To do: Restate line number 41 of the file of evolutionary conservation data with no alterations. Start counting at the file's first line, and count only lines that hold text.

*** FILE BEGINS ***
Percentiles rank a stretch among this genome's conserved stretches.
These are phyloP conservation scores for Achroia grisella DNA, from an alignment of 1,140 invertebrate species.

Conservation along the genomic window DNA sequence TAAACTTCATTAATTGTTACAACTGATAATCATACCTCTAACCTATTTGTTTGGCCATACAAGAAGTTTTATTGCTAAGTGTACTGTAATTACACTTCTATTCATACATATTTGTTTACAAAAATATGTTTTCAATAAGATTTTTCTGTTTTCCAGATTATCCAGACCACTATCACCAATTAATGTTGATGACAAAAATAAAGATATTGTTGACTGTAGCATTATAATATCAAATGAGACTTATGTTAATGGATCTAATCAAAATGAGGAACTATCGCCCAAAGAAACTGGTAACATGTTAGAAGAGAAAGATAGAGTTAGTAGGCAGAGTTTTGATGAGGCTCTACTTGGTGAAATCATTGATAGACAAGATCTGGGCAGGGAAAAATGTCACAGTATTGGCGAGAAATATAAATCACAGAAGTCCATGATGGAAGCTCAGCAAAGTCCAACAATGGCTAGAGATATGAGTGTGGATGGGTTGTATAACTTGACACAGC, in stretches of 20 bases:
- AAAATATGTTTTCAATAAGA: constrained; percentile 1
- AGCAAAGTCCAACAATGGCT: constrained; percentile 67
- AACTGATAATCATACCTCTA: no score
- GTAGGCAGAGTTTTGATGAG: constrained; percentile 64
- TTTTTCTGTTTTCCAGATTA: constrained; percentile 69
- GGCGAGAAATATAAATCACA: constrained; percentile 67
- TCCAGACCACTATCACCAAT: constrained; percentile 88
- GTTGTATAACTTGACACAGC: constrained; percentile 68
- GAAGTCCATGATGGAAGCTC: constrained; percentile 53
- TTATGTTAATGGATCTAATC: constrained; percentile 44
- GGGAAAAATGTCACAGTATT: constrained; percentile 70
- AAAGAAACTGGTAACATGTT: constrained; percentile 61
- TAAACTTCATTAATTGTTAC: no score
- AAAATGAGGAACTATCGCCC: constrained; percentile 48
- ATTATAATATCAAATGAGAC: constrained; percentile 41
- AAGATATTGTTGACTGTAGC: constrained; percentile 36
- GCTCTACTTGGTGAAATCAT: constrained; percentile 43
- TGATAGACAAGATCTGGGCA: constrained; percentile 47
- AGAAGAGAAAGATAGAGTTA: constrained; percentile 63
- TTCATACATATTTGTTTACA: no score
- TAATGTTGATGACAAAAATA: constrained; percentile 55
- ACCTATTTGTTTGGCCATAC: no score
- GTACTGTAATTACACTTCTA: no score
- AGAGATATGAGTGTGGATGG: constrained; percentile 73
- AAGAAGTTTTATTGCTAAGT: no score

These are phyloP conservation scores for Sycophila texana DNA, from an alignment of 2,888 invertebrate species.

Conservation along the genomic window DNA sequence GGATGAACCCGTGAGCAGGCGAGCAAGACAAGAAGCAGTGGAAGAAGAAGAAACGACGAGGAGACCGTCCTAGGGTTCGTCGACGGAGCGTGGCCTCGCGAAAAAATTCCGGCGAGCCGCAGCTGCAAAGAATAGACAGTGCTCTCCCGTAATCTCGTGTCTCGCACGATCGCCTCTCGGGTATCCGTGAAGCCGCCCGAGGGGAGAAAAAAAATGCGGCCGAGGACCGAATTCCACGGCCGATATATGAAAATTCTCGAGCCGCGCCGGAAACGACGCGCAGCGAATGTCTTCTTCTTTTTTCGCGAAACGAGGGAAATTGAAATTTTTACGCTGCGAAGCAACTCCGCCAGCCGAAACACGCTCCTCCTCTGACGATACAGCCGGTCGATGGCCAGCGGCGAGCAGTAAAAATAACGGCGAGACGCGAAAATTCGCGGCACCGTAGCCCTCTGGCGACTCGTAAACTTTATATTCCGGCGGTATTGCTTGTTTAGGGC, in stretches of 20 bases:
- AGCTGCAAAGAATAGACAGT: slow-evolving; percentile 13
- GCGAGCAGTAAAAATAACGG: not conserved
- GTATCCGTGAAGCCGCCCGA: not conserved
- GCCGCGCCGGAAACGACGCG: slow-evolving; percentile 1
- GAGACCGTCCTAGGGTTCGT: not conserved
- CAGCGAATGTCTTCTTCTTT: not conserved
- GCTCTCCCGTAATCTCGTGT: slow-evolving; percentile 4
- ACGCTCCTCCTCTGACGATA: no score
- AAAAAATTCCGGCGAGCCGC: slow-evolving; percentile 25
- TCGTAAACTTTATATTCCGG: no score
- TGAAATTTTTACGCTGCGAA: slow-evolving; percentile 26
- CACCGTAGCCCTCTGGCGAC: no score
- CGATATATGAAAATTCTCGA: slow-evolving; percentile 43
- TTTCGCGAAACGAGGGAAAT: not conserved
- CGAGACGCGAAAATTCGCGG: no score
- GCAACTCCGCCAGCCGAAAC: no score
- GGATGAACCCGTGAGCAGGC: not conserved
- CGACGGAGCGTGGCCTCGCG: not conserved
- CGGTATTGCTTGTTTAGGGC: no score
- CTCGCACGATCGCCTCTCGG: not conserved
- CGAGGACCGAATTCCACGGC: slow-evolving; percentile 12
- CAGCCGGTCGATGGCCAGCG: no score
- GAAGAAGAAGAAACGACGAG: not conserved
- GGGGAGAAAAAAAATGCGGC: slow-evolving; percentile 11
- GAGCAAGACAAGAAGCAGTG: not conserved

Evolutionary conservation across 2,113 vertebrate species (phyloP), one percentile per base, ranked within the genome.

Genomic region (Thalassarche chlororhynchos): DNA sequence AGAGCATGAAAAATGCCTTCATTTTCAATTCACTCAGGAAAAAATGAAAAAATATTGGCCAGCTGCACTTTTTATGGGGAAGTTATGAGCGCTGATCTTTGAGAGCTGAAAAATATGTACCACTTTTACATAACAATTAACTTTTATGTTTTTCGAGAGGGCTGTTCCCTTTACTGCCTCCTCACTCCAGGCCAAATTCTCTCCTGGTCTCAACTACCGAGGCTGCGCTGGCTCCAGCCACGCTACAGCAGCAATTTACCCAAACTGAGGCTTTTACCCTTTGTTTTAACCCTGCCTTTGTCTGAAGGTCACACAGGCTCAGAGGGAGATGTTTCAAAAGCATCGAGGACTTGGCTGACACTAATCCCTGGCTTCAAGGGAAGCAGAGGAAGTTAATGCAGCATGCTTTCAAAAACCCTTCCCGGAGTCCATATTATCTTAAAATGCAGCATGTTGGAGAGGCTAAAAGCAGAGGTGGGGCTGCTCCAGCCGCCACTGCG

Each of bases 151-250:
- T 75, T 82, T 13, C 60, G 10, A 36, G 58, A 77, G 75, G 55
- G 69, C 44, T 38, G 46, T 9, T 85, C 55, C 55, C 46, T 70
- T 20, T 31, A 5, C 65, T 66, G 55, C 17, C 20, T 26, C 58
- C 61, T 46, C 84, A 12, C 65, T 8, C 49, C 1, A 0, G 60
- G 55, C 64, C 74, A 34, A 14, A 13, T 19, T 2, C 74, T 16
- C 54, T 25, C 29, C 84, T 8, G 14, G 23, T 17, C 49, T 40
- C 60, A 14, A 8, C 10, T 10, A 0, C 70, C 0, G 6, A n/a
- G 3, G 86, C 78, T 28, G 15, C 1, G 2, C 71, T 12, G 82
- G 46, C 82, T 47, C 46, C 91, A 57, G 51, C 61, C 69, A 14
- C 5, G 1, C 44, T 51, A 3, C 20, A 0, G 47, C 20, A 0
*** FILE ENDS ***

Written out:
- TGAAATTTTTACGCTGCGAA: slow-evolving; percentile 26